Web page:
‘However! In my new book MORANTHOLOGY – as the title suggests – I am set free to tackle THE REST OF THE WORLD: Ghostbusters, Twitter, caffeine, panic attacks, Michael Jackson’s memorial service, being a middle-class marijuana addict, Doctor Who, binge-drinking, Downton Abbey, pandas, my own tragically early death, and my repeated failure to get anyone to adopt the nickname I have chosen for myself: ‘Puffin’.

‘I go to a sex-club with Lady Gaga, cry on Paul McCartney’s guitar, get drunk with Kylie, appear on Richard & Judy as a gnome, climb into the TARDIS, sniff Sherlock Holmes’s pillows at 221b Baker Street, write Amy Winehouse’s obituary, turn up late to Downing Street for Gordon Brown, and am rudely snubbed at a garden party by David Cameron –although that’s probably because I called him ‘A C3PO made of ham’. Fair enough.

‘And, in my spare time – between hangovers - I rant about the welfare state, library closures and poverty; like a shit Dickens or Orwell, but with tits.’

My Take:
Before picking up Moranthology, I hadn't read any of Caitlin Moran's work. Why? Who didn't tell me about her? Someone is in big trouble. I'm pretty sure someone was supposed to tell me about her before now.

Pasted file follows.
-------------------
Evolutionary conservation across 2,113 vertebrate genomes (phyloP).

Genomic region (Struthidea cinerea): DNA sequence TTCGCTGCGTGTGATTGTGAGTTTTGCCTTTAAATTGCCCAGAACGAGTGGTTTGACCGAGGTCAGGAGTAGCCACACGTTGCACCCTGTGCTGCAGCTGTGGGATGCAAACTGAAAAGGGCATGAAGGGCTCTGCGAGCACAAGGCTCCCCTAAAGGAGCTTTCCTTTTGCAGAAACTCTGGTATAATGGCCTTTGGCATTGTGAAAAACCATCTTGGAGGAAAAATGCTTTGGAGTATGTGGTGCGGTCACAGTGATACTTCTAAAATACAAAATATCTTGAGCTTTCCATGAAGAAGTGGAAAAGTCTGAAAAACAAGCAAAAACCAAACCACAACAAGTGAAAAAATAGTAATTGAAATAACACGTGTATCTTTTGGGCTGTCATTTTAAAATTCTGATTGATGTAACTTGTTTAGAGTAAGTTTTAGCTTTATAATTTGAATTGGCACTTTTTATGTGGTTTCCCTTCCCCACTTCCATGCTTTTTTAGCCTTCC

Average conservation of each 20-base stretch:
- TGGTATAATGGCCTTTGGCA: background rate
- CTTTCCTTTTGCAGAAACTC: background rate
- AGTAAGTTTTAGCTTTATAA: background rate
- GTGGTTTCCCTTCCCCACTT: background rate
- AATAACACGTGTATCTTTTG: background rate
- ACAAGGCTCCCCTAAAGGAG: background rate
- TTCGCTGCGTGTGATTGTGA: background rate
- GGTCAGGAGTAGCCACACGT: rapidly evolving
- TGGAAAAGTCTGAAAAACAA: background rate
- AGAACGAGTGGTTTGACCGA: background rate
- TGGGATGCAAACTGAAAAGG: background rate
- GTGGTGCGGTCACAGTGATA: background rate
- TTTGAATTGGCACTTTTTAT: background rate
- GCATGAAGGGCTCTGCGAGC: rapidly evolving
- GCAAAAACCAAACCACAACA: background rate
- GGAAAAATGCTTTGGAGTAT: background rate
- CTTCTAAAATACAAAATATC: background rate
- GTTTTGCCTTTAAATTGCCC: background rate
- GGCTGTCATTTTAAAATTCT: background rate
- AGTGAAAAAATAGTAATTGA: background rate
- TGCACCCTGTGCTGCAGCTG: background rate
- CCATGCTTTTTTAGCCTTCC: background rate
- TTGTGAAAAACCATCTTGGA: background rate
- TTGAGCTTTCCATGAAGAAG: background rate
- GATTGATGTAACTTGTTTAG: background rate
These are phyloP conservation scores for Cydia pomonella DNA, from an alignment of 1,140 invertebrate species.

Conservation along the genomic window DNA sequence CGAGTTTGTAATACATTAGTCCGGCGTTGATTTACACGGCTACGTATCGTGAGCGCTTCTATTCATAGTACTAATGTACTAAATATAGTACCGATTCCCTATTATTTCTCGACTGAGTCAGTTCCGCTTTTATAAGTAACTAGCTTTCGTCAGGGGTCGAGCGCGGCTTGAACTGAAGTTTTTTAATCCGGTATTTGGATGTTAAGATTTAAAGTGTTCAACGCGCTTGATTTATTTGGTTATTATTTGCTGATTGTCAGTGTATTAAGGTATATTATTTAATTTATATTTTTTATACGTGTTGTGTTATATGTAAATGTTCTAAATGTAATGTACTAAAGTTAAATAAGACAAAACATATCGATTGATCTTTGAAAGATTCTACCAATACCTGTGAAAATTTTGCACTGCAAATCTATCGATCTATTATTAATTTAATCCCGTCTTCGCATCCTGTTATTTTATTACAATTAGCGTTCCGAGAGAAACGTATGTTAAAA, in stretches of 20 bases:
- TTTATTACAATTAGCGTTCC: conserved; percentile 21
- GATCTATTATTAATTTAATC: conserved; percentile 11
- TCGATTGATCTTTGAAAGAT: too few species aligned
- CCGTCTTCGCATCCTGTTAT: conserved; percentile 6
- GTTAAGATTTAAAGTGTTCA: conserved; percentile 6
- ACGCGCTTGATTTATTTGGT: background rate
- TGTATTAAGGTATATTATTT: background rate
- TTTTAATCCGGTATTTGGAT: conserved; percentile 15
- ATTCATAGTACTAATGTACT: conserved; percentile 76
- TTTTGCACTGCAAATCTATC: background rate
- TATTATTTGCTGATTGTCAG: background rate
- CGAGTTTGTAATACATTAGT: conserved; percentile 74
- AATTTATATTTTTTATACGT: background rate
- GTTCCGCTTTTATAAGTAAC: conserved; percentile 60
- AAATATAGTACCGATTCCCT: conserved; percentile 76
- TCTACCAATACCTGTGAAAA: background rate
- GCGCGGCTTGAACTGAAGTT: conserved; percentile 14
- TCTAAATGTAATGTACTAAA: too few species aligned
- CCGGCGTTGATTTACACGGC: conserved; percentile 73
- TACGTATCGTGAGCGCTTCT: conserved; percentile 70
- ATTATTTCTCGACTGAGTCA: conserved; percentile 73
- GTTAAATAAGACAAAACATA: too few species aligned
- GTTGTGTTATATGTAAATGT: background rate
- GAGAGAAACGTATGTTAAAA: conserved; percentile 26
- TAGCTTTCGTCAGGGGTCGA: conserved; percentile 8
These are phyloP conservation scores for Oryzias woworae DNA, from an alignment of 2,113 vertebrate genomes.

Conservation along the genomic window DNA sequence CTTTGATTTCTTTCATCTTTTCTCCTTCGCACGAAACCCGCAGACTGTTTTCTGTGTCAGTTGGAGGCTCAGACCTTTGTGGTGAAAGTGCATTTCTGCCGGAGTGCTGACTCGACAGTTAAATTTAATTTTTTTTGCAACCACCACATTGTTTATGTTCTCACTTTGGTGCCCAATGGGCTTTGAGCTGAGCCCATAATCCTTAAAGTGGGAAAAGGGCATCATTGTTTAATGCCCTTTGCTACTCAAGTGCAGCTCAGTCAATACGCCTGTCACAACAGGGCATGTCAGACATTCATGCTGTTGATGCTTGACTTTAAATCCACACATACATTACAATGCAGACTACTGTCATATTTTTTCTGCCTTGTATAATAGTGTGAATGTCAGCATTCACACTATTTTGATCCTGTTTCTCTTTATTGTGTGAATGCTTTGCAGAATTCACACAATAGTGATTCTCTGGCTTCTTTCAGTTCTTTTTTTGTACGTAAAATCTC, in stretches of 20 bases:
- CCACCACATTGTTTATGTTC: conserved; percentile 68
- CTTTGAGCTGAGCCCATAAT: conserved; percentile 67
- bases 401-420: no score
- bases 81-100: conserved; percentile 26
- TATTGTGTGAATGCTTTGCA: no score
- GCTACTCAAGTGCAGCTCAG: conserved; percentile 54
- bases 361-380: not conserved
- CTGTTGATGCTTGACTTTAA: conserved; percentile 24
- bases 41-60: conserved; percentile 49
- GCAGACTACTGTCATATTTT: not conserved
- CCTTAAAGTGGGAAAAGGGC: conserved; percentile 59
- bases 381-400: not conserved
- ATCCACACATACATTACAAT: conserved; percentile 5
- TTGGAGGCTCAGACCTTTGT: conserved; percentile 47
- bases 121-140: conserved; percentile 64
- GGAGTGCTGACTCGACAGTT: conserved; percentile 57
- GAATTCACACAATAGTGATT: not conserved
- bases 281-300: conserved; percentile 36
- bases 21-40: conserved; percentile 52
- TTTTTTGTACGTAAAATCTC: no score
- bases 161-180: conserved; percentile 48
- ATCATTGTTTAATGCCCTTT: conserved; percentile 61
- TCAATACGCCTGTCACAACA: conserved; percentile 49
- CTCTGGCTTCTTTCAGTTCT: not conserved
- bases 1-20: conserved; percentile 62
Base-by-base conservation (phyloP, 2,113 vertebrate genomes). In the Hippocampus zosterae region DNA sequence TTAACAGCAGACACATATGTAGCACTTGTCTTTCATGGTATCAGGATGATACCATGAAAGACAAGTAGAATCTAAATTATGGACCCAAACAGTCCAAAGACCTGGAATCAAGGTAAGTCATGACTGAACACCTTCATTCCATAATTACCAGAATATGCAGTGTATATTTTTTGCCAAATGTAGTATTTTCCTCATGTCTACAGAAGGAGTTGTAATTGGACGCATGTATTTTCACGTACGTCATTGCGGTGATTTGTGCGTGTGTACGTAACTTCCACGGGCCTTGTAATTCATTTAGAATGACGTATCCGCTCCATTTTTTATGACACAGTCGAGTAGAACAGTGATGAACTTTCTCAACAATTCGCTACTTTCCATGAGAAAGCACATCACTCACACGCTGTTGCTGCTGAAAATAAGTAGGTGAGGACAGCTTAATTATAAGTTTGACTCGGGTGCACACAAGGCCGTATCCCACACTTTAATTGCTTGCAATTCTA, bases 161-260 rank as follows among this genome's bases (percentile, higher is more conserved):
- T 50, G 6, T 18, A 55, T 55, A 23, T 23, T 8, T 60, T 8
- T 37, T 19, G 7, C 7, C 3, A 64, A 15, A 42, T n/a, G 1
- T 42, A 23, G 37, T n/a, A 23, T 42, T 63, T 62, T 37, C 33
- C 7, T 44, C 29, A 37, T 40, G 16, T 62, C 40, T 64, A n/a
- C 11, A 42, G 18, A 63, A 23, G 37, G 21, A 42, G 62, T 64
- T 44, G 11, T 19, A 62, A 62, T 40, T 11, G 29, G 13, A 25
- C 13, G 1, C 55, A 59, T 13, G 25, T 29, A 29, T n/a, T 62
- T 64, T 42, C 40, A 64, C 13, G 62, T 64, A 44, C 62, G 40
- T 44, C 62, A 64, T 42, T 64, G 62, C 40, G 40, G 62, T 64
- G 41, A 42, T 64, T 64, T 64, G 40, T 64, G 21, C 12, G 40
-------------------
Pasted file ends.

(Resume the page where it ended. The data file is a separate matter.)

This book made me laugh out loud. It made me laugh so hard I cried. It made me laugh in that way that causes my kids to peek  warily around the door frame for fear that mom has totally lost it this time. 

I don't really know how to explain or review Moranthology, because there are so many varied pieces. I will give examples of some of my favorites - which means the ones that made laugh crazily and alarm my family.  

Just the title of this piece made me laugh: "I Am a Dwarf Called 'Scottbaio'". In this piece, Moran examines World of Warcraft and creates a character and then madness ensues.  As a long-time gamer, I could relate to her adventures or misadventures, however you want to characterize them. 

I loved the interviews of Keith Richard and Paul McCartney - these should not be missed. I also really enjoyed her reviews, discussions about, fan ravings, whatever you want to call them of Sherlock and Doctor Who.  Her interview with Lady Gaga was eye opening for me. I don't keep up with most pop artists and while I do enjoy her music, especially for working out, I wouldn't consider myself an actual fan of Gaga. The interview piece shed new light and did alter my perceptions of her. 

I found her stance on goody bags to be quite funny and not without a certain logic. Since I have given up having actual parties for my kids (now we just load up a bunch of their friends and take them to see a movie), it is no longer an issue, but I do see her point. 

My one and only complaint about Moranthology, is that Moran has forced me to really look at the plot of Downton Abbey, and while I will concede some of her points, I will never forgive her for making me look so closely at the plot line and forcing me to admit that it can be a bit silly sometimes. I. Will.  Never. Forgive. Her. Ever. 

The book isn't just funny stuff though. Moran also tackles economic issues, poverty, women's issues, parenting, drinking and even fashion. I thoroughly enjoyed reading Moranthology and I will now add  How to Be a Woman to my wish list.